Last week, the country saw a new Rahul Gandhi. Unlike his solo and shrill attack on the Rafael scam before 2019 elections, his interrogation of the PM’s complicity in the Adani affair was at once sharper and calmer. This was not a piece of classical oratory. But, he took on the ruling party hecklers with a refreshing self-assurance that he had the facts of the case, his own party and the public to back him. Notwithstanding the ham handed attempts by the darbari media to hush up this international scandal, it is already clear that the charge of Adani-Modi nexus is going to travel a long way.

I had seen this new Rahul Gandhi earlier. If you want a date, I would name 30th of January, the concluding function of the Bharat Jodo Yatra. “There is 90 per cent chance of rain or snow during the final public meeting”, Rahul Gandhi’s close associate Byju had informed me a couple of days ago. And how right the forecast was. Srinagar was already freezing cold. Heavy snow had started in the early hours of the day. By the time we reached the SK Stadium, we were walking through snow, slush and mud to reach the podium. As if on cue, bigger and faster snowflakes started descending as the meeting began.

My snowshoes had already given in, soaking my feet in freezing water. I discovered that my newly acquired fancy warm jacket (guaranteed to withstand minus 5 degrees, it said) was not rainproof. And the podium was not covered. Rahul Gandhi had decreed that if there is no cover for the public, there should be none for the leaders too. As it turned out the few hundred people who braved everything to attend the meeting were smarter than the leader, as a majority of them had brought sturdy umbrellas. So the entire leadership, many of them from Tamil Nadu, experienced first-hand the charms of snowfall. Rahul Gandhi shot down any suggestions of trimming the number of speakers. It was well over an hour before it was his turn to speak.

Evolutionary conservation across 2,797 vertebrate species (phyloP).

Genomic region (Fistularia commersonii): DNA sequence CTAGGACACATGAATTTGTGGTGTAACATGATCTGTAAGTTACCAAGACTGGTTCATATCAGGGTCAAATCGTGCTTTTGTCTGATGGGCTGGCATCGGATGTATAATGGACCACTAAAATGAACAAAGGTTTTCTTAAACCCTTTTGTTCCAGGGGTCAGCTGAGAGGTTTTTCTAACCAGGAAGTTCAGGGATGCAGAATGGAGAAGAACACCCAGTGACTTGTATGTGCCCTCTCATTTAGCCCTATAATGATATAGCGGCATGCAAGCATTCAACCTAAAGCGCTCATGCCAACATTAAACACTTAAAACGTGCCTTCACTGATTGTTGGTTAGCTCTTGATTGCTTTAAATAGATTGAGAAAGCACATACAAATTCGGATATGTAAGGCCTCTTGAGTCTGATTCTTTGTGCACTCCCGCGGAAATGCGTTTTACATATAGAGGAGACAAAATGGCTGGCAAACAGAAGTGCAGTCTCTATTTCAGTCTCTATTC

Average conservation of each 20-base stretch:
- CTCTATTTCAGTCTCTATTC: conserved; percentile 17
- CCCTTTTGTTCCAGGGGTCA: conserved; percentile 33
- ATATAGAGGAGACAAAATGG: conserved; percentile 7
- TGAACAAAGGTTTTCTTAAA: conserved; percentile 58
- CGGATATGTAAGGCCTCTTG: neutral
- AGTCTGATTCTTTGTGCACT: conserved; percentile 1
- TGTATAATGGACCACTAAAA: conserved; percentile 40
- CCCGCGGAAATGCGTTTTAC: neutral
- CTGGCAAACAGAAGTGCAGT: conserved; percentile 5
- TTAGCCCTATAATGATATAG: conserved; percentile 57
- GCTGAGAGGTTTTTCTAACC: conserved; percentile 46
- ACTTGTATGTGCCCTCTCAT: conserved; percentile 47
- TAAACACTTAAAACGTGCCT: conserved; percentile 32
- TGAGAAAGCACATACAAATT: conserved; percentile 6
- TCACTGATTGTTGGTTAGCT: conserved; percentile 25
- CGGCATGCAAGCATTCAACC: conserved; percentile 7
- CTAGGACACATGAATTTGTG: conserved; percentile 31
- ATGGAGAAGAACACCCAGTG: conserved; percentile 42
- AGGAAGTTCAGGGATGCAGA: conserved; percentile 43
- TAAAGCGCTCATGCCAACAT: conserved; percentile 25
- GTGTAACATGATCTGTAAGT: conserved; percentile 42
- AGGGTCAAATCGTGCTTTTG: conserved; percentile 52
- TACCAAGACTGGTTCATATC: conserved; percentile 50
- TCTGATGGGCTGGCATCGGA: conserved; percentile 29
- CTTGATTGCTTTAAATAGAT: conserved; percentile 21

The first thing he did on reaching the podium was to wave off the person who held an umbrella for the speaker. And then he spoke, calmly, chewing on his words for the next 40 minutes. He spoke about the purpose of the just concluded yatra. He spoke about how the yatra diminished his ahankara, his pride in his physical prowess, and how a young girl’s letter gave him the strength to go on. Now clad in a Kashmiri Phiren and a woolen cap, he spoke about his T Shirt and how meeting three street children gave him that resolve to face cold. He spoke about his family’s Kashmir connection and how Kashmiri spiritual tradition blends with that of Assam, Karnataka and Maharashtra.

He spoke with a calm that reflected a deep resolve. That was not a speech I expected, or indeed wanted, Rahul Gandhi to deliver at the end of a 3,700 km long yatra. Yet in a flash I could see that it was better than anything that anyone could have scripted.

He took out his phone from his pocket and spoke about what a phone call meant in his life. The phone call in his school that brought him the news of his grandmother being shot dead. The phone call in his college that announced his father’s assassination. He spoke about many such phone calls that go out to the children of our Jawans serving in the security forces or to the families of people in Kashmir. The purpose of this yatra, he said, is to stop these phone calls. There was no melodrama, no raising or choking of voice. There was no oratorical flourish in his speech. Absolutely none.

There was very little “political’ content, except a passing reference to Modi-Shah-Doval who would never understand the trauma of these phone calls. There was no political strategy, no smart attack on his opponents, not clever jumlas. There was no trace of the much-awaited announcement regarding the plan of action after the yatra, something that so many of us waited for. As always, he ended the speech just when everyone expected him to say something else.